Poetry by Carl Phillips

Art: Concubine


The Dark No Softer Than It Was Before

Now that neglect only half excuses the field’s contagion,
it’s not enough to look back at the past as at a thing
to shy from, this is not
nostalgia, you must look at it,
try to, just as steadily as, for entire days, you watched
bees ferry water up from the moss-conquered
birdbath to their hive, presumably, in the chestnut’s
branches, that moment-at-last in summer when
the release that fall will be
again seems possible, the way
within aggression you still want to believe
always something more tender, given a chance, will show
too, eventually, as if “flowers
first, then the fruit” were what you’d meant
all along by a clean arrangement, the door this time
closing not so slowly, your hand turning the lights down
democratically upon the heat, the night, its night-song…

 

What I See is the Light Falling All Around Us

To have understood some small piece of the world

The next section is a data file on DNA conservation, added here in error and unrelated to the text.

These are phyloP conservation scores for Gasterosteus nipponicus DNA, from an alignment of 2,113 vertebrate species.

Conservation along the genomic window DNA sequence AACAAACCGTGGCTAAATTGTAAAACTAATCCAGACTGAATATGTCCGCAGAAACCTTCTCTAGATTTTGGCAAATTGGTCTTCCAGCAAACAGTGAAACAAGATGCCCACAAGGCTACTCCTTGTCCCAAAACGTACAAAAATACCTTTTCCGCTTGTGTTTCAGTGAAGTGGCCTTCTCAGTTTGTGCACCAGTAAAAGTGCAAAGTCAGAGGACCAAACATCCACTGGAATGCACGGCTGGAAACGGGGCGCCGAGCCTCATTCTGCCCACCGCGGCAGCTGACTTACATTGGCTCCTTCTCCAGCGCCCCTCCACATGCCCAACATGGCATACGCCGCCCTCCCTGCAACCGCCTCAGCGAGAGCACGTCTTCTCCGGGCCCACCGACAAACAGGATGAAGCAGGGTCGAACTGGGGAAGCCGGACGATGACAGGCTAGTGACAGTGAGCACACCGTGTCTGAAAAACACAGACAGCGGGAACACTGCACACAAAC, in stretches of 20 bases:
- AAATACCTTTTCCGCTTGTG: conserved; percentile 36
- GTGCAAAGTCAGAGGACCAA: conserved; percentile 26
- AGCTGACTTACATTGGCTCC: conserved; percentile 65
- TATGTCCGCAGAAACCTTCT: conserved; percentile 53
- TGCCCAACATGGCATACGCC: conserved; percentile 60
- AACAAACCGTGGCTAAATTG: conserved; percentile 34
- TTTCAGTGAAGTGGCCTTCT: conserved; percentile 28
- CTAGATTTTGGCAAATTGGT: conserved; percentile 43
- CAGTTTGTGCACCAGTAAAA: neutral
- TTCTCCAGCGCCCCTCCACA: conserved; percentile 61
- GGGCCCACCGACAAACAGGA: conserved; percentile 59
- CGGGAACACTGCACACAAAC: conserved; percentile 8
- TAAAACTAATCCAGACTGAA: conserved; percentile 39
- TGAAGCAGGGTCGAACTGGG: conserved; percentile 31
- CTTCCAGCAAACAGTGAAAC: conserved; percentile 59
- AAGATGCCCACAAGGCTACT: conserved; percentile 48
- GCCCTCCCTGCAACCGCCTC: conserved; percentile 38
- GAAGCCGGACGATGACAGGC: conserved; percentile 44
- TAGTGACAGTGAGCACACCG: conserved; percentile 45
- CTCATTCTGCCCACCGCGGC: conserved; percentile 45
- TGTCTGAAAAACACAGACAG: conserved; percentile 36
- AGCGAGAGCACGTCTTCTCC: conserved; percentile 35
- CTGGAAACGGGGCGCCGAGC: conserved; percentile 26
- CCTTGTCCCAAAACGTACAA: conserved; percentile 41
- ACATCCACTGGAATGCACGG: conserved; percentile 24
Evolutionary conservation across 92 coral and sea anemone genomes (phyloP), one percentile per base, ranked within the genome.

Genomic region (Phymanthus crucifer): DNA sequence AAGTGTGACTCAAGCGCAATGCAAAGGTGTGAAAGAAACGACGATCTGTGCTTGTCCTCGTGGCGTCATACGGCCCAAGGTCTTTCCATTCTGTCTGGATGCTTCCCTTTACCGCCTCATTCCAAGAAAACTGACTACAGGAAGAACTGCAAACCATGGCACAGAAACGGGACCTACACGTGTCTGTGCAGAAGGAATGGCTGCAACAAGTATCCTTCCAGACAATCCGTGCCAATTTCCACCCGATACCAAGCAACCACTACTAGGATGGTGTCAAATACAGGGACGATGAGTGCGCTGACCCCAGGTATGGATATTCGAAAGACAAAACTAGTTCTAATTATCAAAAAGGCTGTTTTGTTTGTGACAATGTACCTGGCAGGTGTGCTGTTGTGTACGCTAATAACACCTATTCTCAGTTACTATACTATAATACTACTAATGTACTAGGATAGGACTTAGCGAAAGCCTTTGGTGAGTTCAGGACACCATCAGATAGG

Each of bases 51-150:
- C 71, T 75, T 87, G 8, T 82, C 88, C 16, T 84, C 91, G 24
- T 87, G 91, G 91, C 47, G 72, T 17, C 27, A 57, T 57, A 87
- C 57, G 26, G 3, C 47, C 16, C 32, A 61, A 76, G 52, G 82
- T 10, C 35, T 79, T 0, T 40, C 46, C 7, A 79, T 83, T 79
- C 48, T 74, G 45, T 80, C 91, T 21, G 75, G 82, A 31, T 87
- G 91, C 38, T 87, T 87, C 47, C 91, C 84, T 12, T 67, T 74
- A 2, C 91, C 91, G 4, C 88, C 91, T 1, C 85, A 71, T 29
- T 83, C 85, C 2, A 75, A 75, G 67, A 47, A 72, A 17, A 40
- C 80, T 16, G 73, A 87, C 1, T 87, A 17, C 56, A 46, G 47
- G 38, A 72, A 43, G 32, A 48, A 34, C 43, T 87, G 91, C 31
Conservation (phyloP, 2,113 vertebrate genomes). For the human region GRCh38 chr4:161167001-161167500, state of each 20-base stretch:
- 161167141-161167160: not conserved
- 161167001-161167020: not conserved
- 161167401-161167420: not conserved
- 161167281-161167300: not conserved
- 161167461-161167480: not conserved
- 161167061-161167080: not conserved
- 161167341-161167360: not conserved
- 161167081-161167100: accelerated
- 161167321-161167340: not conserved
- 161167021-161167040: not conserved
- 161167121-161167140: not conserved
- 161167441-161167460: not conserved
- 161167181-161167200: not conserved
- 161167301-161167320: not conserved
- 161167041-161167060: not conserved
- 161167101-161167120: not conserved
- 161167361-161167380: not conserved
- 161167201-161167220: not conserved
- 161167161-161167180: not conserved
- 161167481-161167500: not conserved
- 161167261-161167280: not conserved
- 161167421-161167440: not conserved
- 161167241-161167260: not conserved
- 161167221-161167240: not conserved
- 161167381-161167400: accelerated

more deeply doesn’t have to mean we’re not as lost
as before, or so it seems this morning, random bees
stirring among the dogwood blossoms, a few here
and there stirring differently, somehow, more like
resisting stillness…Should it come to winnowing
my addictions, I’d hold on hardest, I’m pretty sure,
to mystery, though just yesterday, a perfect stranger
was so insistent that I looked familiar, it seemed
easier in the end to agree we must know each other.
To his body, a muscularity both at odds and at one
with how fragile everything else about him, I thought,
would be, if I could see inside. What’s the word
for the kind of loneliness that can feel like swimming
unassisted in a foreign language, for the very first time?


Carl Phillips is the author of more than a dozen books of poetry,
including Reconnaissance, winner of the PEN Poetry Award and the
Lambda Literary Award, and Double Shadow, winner of the Los Angeles Times Book Prize. He teaches at Washington University in St. Louis. His latest collection, Wild Is the Wind, is published by Farrar, Straus and Giroux.

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